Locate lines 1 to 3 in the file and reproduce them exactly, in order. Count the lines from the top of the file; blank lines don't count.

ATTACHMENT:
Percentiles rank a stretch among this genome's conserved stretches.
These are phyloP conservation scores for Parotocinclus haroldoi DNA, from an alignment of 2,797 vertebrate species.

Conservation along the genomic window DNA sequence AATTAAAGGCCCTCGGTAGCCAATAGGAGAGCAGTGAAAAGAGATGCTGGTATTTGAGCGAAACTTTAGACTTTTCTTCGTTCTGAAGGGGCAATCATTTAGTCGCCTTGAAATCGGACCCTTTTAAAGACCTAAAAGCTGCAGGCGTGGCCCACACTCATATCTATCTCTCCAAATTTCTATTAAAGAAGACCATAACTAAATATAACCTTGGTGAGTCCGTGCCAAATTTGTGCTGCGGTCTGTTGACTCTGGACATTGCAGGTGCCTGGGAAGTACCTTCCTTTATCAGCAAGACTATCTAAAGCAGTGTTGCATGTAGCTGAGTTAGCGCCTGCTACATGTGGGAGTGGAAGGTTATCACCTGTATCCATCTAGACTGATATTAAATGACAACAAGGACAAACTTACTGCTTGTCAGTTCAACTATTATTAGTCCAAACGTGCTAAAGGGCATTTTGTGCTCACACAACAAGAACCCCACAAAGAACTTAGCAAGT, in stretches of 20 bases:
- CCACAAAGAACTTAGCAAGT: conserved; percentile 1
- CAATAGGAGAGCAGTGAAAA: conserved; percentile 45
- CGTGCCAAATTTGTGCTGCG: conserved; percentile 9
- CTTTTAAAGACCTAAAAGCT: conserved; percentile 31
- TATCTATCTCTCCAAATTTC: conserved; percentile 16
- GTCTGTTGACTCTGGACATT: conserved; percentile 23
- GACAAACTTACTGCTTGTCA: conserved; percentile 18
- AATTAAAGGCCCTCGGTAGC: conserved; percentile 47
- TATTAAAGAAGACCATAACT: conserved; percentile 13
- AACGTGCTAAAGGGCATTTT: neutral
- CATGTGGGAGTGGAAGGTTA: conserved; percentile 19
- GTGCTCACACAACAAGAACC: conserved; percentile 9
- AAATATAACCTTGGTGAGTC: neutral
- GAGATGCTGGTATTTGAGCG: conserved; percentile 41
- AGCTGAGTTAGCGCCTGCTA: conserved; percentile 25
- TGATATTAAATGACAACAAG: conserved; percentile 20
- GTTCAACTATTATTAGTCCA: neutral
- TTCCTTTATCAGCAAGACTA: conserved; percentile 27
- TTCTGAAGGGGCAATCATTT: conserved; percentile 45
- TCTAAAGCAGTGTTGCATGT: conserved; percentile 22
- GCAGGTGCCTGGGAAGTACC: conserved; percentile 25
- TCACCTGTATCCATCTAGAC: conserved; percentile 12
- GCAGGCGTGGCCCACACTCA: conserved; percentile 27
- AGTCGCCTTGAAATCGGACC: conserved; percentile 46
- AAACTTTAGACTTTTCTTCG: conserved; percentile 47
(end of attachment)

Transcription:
Percentiles rank a stretch among this genome's conserved stretches.
These are phyloP conservation scores for Parotocinclus haroldoi DNA, from an alignment of 2,797 vertebrate species.

Conservation along the genomic window DNA sequence AATTAAAGGCCCTCGGTAGCCAATAGGAGAGCAGTGAAAAGAGATGCTGGTATTTGAGCGAAACTTTAGACTTTTCTTCGTTCTGAAGGGGCAATCATTTAGTCGCCTTGAAATCGGACCCTTTTAAAGACCTAAAAGCTGCAGGCGTGGCCCACACTCATATCTATCTCTCCAAATTTCTATTAAAGAAGACCATAACTAAATATAACCTTGGTGAGTCCGTGCCAAATTTGTGCTGCGGTCTGTTGACTCTGGACATTGCAGGTGCCTGGGAAGTACCTTCCTTTATCAGCAAGACTATCTAAAGCAGTGTTGCATGTAGCTGAGTTAGCGCCTGCTACATGTGGGAGTGGAAGGTTATCACCTGTATCCATCTAGACTGATATTAAATGACAACAAGGACAAACTTACTGCTTGTCAGTTCAACTATTATTAGTCCAAACGTGCTAAAGGGCATTTTGTGCTCACACAACAAGAACCCCACAAAGAACTTAGCAAGT, in stretches of 20 bases: